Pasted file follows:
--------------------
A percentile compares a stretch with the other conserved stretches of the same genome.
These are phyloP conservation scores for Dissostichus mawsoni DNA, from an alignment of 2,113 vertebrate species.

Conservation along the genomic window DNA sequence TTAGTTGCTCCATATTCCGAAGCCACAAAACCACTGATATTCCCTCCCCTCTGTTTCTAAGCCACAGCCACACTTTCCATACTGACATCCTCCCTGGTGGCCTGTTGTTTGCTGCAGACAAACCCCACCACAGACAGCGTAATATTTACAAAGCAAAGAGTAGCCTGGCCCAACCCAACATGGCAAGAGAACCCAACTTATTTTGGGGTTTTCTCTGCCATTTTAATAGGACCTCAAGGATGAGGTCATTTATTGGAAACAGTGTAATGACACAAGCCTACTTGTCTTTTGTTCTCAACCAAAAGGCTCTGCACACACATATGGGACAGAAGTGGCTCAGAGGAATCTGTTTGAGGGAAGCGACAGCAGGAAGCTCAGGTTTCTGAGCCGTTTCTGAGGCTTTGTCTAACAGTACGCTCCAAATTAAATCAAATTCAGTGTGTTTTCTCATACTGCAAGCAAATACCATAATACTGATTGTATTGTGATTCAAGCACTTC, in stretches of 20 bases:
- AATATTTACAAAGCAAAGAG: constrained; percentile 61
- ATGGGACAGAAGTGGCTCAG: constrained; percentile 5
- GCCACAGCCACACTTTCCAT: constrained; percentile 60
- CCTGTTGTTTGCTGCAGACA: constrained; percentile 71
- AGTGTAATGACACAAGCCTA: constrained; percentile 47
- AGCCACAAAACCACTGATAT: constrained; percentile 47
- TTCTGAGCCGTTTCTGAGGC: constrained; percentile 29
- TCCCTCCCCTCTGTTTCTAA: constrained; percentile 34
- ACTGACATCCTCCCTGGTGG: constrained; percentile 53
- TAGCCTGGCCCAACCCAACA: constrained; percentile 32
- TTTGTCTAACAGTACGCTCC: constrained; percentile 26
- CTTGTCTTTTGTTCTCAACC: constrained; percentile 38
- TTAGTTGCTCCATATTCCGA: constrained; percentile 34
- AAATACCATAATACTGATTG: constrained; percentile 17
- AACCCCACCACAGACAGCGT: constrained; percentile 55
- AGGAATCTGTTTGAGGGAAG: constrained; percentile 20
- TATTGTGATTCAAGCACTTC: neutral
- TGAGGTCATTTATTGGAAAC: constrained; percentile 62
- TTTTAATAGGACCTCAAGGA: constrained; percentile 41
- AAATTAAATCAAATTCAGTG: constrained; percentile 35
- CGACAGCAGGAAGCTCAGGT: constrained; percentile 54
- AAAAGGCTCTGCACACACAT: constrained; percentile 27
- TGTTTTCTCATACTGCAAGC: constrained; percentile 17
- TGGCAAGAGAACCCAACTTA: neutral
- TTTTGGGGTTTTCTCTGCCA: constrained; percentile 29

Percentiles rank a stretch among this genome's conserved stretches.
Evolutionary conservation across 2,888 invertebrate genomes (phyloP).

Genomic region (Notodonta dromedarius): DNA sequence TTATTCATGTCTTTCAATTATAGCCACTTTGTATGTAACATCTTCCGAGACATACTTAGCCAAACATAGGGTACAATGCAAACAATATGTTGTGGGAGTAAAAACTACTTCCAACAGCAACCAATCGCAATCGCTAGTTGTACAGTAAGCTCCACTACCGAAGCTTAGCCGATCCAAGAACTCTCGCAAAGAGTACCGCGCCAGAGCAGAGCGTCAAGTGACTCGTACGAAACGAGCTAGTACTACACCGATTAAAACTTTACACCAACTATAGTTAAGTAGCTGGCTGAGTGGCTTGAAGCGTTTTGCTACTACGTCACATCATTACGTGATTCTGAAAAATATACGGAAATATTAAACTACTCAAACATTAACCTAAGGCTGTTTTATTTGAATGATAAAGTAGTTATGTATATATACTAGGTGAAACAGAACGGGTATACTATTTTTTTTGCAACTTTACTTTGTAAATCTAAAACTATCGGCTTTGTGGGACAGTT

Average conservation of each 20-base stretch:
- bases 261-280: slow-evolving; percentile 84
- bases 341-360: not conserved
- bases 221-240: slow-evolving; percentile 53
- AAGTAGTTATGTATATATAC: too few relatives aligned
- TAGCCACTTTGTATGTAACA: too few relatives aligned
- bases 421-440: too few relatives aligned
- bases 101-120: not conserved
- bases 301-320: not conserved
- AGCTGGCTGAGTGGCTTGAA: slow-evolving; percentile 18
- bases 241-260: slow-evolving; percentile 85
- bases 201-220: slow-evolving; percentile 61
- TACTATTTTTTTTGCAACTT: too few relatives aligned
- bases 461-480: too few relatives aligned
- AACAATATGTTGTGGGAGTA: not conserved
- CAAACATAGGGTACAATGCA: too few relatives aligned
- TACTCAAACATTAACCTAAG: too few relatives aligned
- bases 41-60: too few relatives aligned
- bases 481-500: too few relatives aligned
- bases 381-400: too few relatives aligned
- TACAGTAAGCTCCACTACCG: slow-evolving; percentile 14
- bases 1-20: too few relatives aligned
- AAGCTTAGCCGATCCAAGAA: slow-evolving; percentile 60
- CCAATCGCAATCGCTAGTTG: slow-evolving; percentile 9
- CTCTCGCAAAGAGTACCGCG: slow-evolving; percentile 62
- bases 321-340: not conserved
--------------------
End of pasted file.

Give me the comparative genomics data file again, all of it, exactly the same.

A percentile compares a stretch with the other conserved stretches of the same genome.
These are phyloP conservation scores for Dissostichus mawsoni DNA, from an alignment of 2,113 vertebrate species.

Conservation along the genomic window DNA sequence TTAGTTGCTCCATATTCCGAAGCCACAAAACCACTGATATTCCCTCCCCTCTGTTTCTAAGCCACAGCCACACTTTCCATACTGACATCCTCCCTGGTGGCCTGTTGTTTGCTGCAGACAAACCCCACCACAGACAGCGTAATATTTACAAAGCAAAGAGTAGCCTGGCCCAACCCAACATGGCAAGAGAACCCAACTTATTTTGGGGTTTTCTCTGCCATTTTAATAGGACCTCAAGGATGAGGTCATTTATTGGAAACAGTGTAATGACACAAGCCTACTTGTCTTTTGTTCTCAACCAAAAGGCTCTGCACACACATATGGGACAGAAGTGGCTCAGAGGAATCTGTTTGAGGGAAGCGACAGCAGGAAGCTCAGGTTTCTGAGCCGTTTCTGAGGCTTTGTCTAACAGTACGCTCCAAATTAAATCAAATTCAGTGTGTTTTCTCATACTGCAAGCAAATACCATAATACTGATTGTATTGTGATTCAAGCACTTC, in stretches of 20 bases:
- AATATTTACAAAGCAAAGAG: constrained; percentile 61
- ATGGGACAGAAGTGGCTCAG: constrained; percentile 5
- GCCACAGCCACACTTTCCAT: constrained; percentile 60
- CCTGTTGTTTGCTGCAGACA: constrained; percentile 71
- AGTGTAATGACACAAGCCTA: constrained; percentile 47
- AGCCACAAAACCACTGATAT: constrained; percentile 47
- TTCTGAGCCGTTTCTGAGGC: constrained; percentile 29
- TCCCTCCCCTCTGTTTCTAA: constrained; percentile 34
- ACTGACATCCTCCCTGGTGG: constrained; percentile 53
- TAGCCTGGCCCAACCCAACA: constrained; percentile 32
- TTTGTCTAACAGTACGCTCC: constrained; percentile 26
- CTTGTCTTTTGTTCTCAACC: constrained; percentile 38
- TTAGTTGCTCCATATTCCGA: constrained; percentile 34
- AAATACCATAATACTGATTG: constrained; percentile 17
- AACCCCACCACAGACAGCGT: constrained; percentile 55
- AGGAATCTGTTTGAGGGAAG: constrained; percentile 20
- TATTGTGATTCAAGCACTTC: neutral
- TGAGGTCATTTATTGGAAAC: constrained; percentile 62
- TTTTAATAGGACCTCAAGGA: constrained; percentile 41
- AAATTAAATCAAATTCAGTG: constrained; percentile 35
- CGACAGCAGGAAGCTCAGGT: constrained; percentile 54
- AAAAGGCTCTGCACACACAT: constrained; percentile 27
- TGTTTTCTCATACTGCAAGC: constrained; percentile 17
- TGGCAAGAGAACCCAACTTA: neutral
- TTTTGGGGTTTTCTCTGCCA: constrained; percentile 29

Percentiles rank a stretch among this genome's conserved stretches.
Evolutionary conservation across 2,888 invertebrate genomes (phyloP).

Genomic region (Notodonta dromedarius): DNA sequence TTATTCATGTCTTTCAATTATAGCCACTTTGTATGTAACATCTTCCGAGACATACTTAGCCAAACATAGGGTACAATGCAAACAATATGTTGTGGGAGTAAAAACTACTTCCAACAGCAACCAATCGCAATCGCTAGTTGTACAGTAAGCTCCACTACCGAAGCTTAGCCGATCCAAGAACTCTCGCAAAGAGTACCGCGCCAGAGCAGAGCGTCAAGTGACTCGTACGAAACGAGCTAGTACTACACCGATTAAAACTTTACACCAACTATAGTTAAGTAGCTGGCTGAGTGGCTTGAAGCGTTTTGCTACTACGTCACATCATTACGTGATTCTGAAAAATATACGGAAATATTAAACTACTCAAACATTAACCTAAGGCTGTTTTATTTGAATGATAAAGTAGTTATGTATATATACTAGGTGAAACAGAACGGGTATACTATTTTTTTTGCAACTTTACTTTGTAAATCTAAAACTATCGGCTTTGTGGGACAGTT

Average conservation of each 20-base stretch:
- bases 261-280: slow-evolving; percentile 84
- bases 341-360: not conserved
- bases 221-240: slow-evolving; percentile 53
- AAGTAGTTATGTATATATAC: too few relatives aligned
- TAGCCACTTTGTATGTAACA: too few relatives aligned
- bases 421-440: too few relatives aligned
- bases 101-120: not conserved
- bases 301-320: not conserved
- AGCTGGCTGAGTGGCTTGAA: slow-evolving; percentile 18
- bases 241-260: slow-evolving; percentile 85
- bases 201-220: slow-evolving; percentile 61
- TACTATTTTTTTTGCAACTT: too few relatives aligned
- bases 461-480: too few relatives aligned
- AACAATATGTTGTGGGAGTA: not conserved
- CAAACATAGGGTACAATGCA: too few relatives aligned
- TACTCAAACATTAACCTAAG: too few relatives aligned
- bases 41-60: too few relatives aligned
- bases 481-500: too few relatives aligned
- bases 381-400: too few relatives aligned
- TACAGTAAGCTCCACTACCG: slow-evolving; percentile 14
- bases 1-20: too few relatives aligned
- AAGCTTAGCCGATCCAAGAA: slow-evolving; percentile 60
- CCAATCGCAATCGCTAGTTG: slow-evolving; percentile 9
- CTCTCGCAAAGAGTACCGCG: slow-evolving; percentile 62
- bases 321-340: not conserved